chQuite often, the public resents the fact that politicians are all words and no actions. It is understandable since politicians have been historically infamous for having the two faces of Janus; one before the elections and one after the elections.
However, it is also true that the recent Democratic National Convention proved that words could indeed be used as a powerful torch of an idea, passing on the fire from a single mouth to the hearts of a thousand. As almost every single critic agreed, Michelle Obama gave a “pitch-perfect” speech; it was powerful yet uplifting, signalling a clear break from the pessimistic and angry sentiments that the Republicans sought to fully exploit in the Republican National Convention.
Although I am no qualified speechwriter (nor a politician), as I read and heard Obama’s speech I noticed that there were some key aspects of the speech that made it so compelling. These are:
- Theme of Parenthood
Arguably, the main theme of Obama’s speech was the theme of parenthood. Obama gave recurring emphasis on the fact that the election was not about power politics and grand ideologies but rather about “who will have the power to shape our children for the next four or eight years of their lives.” Aware of the current antipathy of the general public towards the traditional idea of politicians, Obama instead moved the Democratic election campaign away from its usual image of a ‘dogfight’ between politicians; instead, she adopted the persona of a ‘parent,’ thereby making the election campaign a much more individual and private issue. Such approach was particularly effective because it aroused empathy among the public, a ‘softer’ quality that the Clinton campaign often lacked.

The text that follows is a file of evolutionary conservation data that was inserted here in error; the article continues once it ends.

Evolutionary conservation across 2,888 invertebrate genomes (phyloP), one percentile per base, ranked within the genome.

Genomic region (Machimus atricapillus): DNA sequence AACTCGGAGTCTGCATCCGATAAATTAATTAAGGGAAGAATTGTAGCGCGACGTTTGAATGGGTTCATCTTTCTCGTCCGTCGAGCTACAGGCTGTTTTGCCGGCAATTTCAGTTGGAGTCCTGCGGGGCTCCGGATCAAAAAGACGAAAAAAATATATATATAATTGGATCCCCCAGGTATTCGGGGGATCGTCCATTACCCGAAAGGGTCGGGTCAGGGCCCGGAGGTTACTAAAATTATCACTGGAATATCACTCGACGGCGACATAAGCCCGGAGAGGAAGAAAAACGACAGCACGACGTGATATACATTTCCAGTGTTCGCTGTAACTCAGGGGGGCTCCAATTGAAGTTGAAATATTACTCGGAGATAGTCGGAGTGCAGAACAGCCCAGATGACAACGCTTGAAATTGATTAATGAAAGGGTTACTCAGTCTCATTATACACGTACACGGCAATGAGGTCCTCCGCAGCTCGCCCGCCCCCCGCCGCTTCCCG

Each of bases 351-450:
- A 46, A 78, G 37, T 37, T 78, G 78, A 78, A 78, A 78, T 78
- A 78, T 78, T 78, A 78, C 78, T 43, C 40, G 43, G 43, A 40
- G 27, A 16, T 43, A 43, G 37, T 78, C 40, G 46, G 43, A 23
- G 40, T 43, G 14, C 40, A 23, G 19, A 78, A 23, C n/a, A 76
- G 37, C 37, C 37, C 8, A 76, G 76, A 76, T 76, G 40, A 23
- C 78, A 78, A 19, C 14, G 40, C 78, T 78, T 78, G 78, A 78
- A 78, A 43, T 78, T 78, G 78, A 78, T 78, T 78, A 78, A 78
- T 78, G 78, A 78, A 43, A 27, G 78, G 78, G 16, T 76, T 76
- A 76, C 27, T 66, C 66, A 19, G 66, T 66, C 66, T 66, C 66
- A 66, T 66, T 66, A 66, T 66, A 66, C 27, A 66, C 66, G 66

- Language of Hope and Morality
One of the things Obama successfully did in her speech was drawing a clear line separating the Republican campaign and the Democratic campaign. The key reason for success lay in the optimistic language she employed, a characteristic that was absent in the Republican campaign. The Democrat’s motto that she declared, “when they go low, we go high,” is the best example of how Obama used her language to assert the superiority of ‘hope’ that Democrats represent claims to represent compared to ‘fear and hatred’ that the Republicans allegedly sow in people’s minds.
“When they go low, we go high.”
It is human instinct to want ‘hope’ to triumph over the ‘evil,’ or more accurately described as ‘negative emotions.’ Obama used this human nature effectively to depict the Democrats as those who are resilient against hardships, while effectively depicting the attacks from the Republican Party as the “hateful language…from public figures on TV.” She didn’t stop here, however; she went on to appeal for restoration of morality on a national scale by saying that such hatred “does not represent the true spirit of this country.” Thus, Obama completed her picture, portraying the Democrats as those who are resilient, moral and hopeful (i.e. the ‘heroes’ of the Hollywood movies) while portraying the Republicans as those who are “cruel” and “acts like a bully.” (i.e. the ‘villains’ of the Hollywood movies.) This way, without even once mentioning Trump’s name, Michelle Obama crafted a political election campaign into a traditional battle between the ‘good and evil.’
I am by no means a complete partisan for either Democratic Party or for Republican Party. However, it is difficult to ignore how some speakers are undeniably eloquent and more elegant in their portrayal of themselves. We need to remind ourselves that politics, albeit however difficult, must be kept as a place not where emotion prevails but where intellect and rational decisions dominate.
 NBC’s Brokaw “It was about as pitch-perfect an endorsement as you can get,” Fox News’ Juan Williams “The framing of the speech in terms of her children was so pitch-perfect.”
*Transcript of Michelle Obama’s 2016 Democratic National Convention speech provided by http://www.vox.com/2016/7/25/12282760/transcript-michelle-obama-dnc-speech
**Photo credit: Getty Images